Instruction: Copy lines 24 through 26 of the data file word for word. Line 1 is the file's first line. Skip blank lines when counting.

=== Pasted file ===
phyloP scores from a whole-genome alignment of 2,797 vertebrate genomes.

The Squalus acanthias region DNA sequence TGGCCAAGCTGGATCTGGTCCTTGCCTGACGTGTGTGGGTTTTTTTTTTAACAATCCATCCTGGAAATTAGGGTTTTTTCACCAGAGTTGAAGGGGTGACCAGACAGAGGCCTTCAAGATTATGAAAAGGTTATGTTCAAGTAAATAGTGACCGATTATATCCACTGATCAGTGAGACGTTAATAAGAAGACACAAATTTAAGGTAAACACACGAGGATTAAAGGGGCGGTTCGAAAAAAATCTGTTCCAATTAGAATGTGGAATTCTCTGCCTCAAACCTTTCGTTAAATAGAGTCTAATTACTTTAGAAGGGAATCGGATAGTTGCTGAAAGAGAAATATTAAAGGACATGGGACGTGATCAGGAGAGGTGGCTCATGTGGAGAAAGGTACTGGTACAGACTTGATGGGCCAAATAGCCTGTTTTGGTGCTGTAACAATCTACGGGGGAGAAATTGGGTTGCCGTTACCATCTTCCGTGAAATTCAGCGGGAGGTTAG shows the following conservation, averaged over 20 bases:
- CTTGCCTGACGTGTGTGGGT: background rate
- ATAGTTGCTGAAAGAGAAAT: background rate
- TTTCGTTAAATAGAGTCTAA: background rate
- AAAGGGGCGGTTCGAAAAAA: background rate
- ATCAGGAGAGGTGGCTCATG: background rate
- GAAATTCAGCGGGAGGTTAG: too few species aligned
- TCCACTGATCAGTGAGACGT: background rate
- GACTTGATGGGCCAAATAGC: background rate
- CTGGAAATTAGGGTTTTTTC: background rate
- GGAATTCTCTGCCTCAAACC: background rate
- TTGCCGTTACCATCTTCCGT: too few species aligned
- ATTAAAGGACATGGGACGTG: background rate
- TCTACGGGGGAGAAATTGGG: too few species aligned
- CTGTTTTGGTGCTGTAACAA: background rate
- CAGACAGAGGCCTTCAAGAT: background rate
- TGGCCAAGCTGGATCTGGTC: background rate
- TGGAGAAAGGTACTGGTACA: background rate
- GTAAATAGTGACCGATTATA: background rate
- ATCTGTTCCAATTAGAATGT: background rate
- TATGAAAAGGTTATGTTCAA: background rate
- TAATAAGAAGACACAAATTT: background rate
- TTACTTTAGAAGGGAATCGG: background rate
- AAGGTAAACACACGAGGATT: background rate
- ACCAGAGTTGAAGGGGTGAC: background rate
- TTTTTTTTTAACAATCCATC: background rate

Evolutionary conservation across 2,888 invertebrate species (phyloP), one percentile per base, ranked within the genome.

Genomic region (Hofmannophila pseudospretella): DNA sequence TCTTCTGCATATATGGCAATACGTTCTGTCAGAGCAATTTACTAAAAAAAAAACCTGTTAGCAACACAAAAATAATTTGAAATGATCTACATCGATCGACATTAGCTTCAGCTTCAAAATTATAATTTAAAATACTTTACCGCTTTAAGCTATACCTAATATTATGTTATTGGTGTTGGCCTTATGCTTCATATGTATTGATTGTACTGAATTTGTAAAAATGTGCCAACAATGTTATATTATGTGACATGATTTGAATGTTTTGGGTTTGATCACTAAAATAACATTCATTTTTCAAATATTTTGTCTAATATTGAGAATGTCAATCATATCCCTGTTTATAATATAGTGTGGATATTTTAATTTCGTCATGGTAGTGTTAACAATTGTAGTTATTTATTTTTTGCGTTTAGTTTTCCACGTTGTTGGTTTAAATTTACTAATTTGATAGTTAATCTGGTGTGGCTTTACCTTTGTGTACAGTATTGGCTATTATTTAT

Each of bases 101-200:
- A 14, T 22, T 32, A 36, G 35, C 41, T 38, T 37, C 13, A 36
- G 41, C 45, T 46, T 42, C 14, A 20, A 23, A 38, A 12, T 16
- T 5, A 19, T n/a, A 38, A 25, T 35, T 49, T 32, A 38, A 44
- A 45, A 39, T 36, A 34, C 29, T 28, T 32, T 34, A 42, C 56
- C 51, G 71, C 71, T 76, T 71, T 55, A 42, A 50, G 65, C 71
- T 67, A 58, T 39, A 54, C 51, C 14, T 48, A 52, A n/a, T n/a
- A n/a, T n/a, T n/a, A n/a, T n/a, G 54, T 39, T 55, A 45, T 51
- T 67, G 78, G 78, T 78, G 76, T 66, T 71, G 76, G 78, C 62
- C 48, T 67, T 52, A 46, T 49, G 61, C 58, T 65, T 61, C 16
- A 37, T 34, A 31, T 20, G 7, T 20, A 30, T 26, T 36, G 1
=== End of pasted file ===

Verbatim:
- TTACTTTAGAAGGGAATCGG: background rate
- AAGGTAAACACACGAGGATT: background rate
- ACCAGAGTTGAAGGGGTGAC: background rate